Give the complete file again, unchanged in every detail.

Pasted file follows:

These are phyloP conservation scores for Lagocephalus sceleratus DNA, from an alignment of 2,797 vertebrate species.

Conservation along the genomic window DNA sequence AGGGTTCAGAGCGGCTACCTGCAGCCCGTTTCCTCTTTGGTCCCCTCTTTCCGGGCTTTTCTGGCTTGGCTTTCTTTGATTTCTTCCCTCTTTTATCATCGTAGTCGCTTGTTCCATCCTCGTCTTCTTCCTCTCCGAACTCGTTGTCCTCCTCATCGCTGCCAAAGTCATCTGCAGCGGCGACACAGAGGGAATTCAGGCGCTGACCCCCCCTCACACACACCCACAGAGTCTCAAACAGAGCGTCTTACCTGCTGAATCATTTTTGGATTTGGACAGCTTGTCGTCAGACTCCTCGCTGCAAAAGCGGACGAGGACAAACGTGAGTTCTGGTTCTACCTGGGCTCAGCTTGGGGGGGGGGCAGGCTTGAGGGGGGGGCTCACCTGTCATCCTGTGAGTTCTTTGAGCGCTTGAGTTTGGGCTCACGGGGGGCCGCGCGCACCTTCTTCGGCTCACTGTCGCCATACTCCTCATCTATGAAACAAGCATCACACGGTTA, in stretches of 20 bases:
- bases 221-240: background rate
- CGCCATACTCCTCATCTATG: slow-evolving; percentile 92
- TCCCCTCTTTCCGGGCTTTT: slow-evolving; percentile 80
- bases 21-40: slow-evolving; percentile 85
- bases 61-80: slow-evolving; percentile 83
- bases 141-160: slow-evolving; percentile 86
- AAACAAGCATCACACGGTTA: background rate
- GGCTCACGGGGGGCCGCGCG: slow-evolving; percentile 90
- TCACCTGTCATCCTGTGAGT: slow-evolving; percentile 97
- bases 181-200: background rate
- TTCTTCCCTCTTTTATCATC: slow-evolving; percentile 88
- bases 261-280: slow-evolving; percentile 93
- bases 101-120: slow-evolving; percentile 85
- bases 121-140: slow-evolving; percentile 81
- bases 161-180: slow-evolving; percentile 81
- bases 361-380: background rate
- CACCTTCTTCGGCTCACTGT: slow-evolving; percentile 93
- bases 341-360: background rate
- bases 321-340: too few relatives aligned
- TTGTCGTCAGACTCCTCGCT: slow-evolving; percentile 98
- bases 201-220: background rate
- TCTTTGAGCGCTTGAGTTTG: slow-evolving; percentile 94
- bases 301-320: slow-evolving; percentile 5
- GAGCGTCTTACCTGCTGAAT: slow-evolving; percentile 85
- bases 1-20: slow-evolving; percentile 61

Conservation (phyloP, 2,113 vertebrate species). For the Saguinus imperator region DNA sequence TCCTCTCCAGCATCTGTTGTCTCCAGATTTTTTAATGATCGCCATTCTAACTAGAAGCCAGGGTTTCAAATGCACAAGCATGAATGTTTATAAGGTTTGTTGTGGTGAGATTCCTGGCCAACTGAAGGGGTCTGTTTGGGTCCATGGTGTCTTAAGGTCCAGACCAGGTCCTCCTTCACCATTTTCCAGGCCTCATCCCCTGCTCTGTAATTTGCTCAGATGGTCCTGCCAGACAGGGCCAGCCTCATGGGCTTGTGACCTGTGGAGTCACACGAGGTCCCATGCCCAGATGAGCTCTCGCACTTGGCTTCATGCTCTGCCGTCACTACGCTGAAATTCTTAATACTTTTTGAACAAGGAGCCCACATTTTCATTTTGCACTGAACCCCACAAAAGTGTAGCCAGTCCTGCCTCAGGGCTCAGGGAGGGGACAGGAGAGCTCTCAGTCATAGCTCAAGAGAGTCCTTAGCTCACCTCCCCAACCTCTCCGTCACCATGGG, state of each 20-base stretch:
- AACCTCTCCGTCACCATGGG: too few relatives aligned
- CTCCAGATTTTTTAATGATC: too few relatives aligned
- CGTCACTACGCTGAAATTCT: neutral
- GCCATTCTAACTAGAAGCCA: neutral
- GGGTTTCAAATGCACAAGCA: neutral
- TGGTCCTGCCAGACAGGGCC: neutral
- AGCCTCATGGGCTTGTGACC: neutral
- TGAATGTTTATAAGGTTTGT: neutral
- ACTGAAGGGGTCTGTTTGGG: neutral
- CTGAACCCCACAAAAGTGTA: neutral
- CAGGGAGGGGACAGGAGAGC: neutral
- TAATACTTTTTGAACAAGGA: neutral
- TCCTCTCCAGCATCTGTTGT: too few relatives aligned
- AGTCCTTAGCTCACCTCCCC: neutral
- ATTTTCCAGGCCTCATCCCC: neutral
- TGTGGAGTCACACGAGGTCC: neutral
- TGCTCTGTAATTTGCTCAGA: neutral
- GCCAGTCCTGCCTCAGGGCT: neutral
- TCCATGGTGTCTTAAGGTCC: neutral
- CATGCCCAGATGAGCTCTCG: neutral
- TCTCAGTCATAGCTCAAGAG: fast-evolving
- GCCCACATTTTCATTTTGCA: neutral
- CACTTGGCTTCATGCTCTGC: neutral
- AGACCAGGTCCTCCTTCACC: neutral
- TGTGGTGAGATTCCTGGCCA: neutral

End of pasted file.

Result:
These are phyloP conservation scores for Lagocephalus sceleratus DNA, from an alignment of 2,797 vertebrate species.

Conservation along the genomic window DNA sequence AGGGTTCAGAGCGGCTACCTGCAGCCCGTTTCCTCTTTGGTCCCCTCTTTCCGGGCTTTTCTGGCTTGGCTTTCTTTGATTTCTTCCCTCTTTTATCATCGTAGTCGCTTGTTCCATCCTCGTCTTCTTCCTCTCCGAACTCGTTGTCCTCCTCATCGCTGCCAAAGTCATCTGCAGCGGCGACACAGAGGGAATTCAGGCGCTGACCCCCCCTCACACACACCCACAGAGTCTCAAACAGAGCGTCTTACCTGCTGAATCATTTTTGGATTTGGACAGCTTGTCGTCAGACTCCTCGCTGCAAAAGCGGACGAGGACAAACGTGAGTTCTGGTTCTACCTGGGCTCAGCTTGGGGGGGGGGCAGGCTTGAGGGGGGGGCTCACCTGTCATCCTGTGAGTTCTTTGAGCGCTTGAGTTTGGGCTCACGGGGGGCCGCGCGCACCTTCTTCGGCTCACTGTCGCCATACTCCTCATCTATGAAACAAGCATCACACGGTTA, in stretches of 20 bases:
- bases 221-240: background rate
- CGCCATACTCCTCATCTATG: slow-evolving; percentile 92
- TCCCCTCTTTCCGGGCTTTT: slow-evolving; percentile 80
- bases 21-40: slow-evolving; percentile 85
- bases 61-80: slow-evolving; percentile 83
- bases 141-160: slow-evolving; percentile 86
- AAACAAGCATCACACGGTTA: background rate
- GGCTCACGGGGGGCCGCGCG: slow-evolving; percentile 90
- TCACCTGTCATCCTGTGAGT: slow-evolving; percentile 97
- bases 181-200: background rate
- TTCTTCCCTCTTTTATCATC: slow-evolving; percentile 88
- bases 261-280: slow-evolving; percentile 93
- bases 101-120: slow-evolving; percentile 85
- bases 121-140: slow-evolving; percentile 81
- bases 161-180: slow-evolving; percentile 81
- bases 361-380: background rate
- CACCTTCTTCGGCTCACTGT: slow-evolving; percentile 93
- bases 341-360: background rate
- bases 321-340: too few relatives aligned
- TTGTCGTCAGACTCCTCGCT: slow-evolving; percentile 98
- bases 201-220: background rate
- TCTTTGAGCGCTTGAGTTTG: slow-evolving; percentile 94
- bases 301-320: slow-evolving; percentile 5
- GAGCGTCTTACCTGCTGAAT: slow-evolving; percentile 85
- bases 1-20: slow-evolving; percentile 61

Conservation (phyloP, 2,113 vertebrate species). For the Saguinus imperator region DNA sequence TCCTCTCCAGCATCTGTTGTCTCCAGATTTTTTAATGATCGCCATTCTAACTAGAAGCCAGGGTTTCAAATGCACAAGCATGAATGTTTATAAGGTTTGTTGTGGTGAGATTCCTGGCCAACTGAAGGGGTCTGTTTGGGTCCATGGTGTCTTAAGGTCCAGACCAGGTCCTCCTTCACCATTTTCCAGGCCTCATCCCCTGCTCTGTAATTTGCTCAGATGGTCCTGCCAGACAGGGCCAGCCTCATGGGCTTGTGACCTGTGGAGTCACACGAGGTCCCATGCCCAGATGAGCTCTCGCACTTGGCTTCATGCTCTGCCGTCACTACGCTGAAATTCTTAATACTTTTTGAACAAGGAGCCCACATTTTCATTTTGCACTGAACCCCACAAAAGTGTAGCCAGTCCTGCCTCAGGGCTCAGGGAGGGGACAGGAGAGCTCTCAGTCATAGCTCAAGAGAGTCCTTAGCTCACCTCCCCAACCTCTCCGTCACCATGGG, state of each 20-base stretch:
- AACCTCTCCGTCACCATGGG: too few relatives aligned
- CTCCAGATTTTTTAATGATC: too few relatives aligned
- CGTCACTACGCTGAAATTCT: neutral
- GCCATTCTAACTAGAAGCCA: neutral
- GGGTTTCAAATGCACAAGCA: neutral
- TGGTCCTGCCAGACAGGGCC: neutral
- AGCCTCATGGGCTTGTGACC: neutral
- TGAATGTTTATAAGGTTTGT: neutral
- ACTGAAGGGGTCTGTTTGGG: neutral
- CTGAACCCCACAAAAGTGTA: neutral
- CAGGGAGGGGACAGGAGAGC: neutral
- TAATACTTTTTGAACAAGGA: neutral
- TCCTCTCCAGCATCTGTTGT: too few relatives aligned
- AGTCCTTAGCTCACCTCCCC: neutral
- ATTTTCCAGGCCTCATCCCC: neutral
- TGTGGAGTCACACGAGGTCC: neutral
- TGCTCTGTAATTTGCTCAGA: neutral
- GCCAGTCCTGCCTCAGGGCT: neutral
- TCCATGGTGTCTTAAGGTCC: neutral
- CATGCCCAGATGAGCTCTCG: neutral
- TCTCAGTCATAGCTCAAGAG: fast-evolving
- GCCCACATTTTCATTTTGCA: neutral
- CACTTGGCTTCATGCTCTGC: neutral
- AGACCAGGTCCTCCTTCACC: neutral
- TGTGGTGAGATTCCTGGCCA: neutral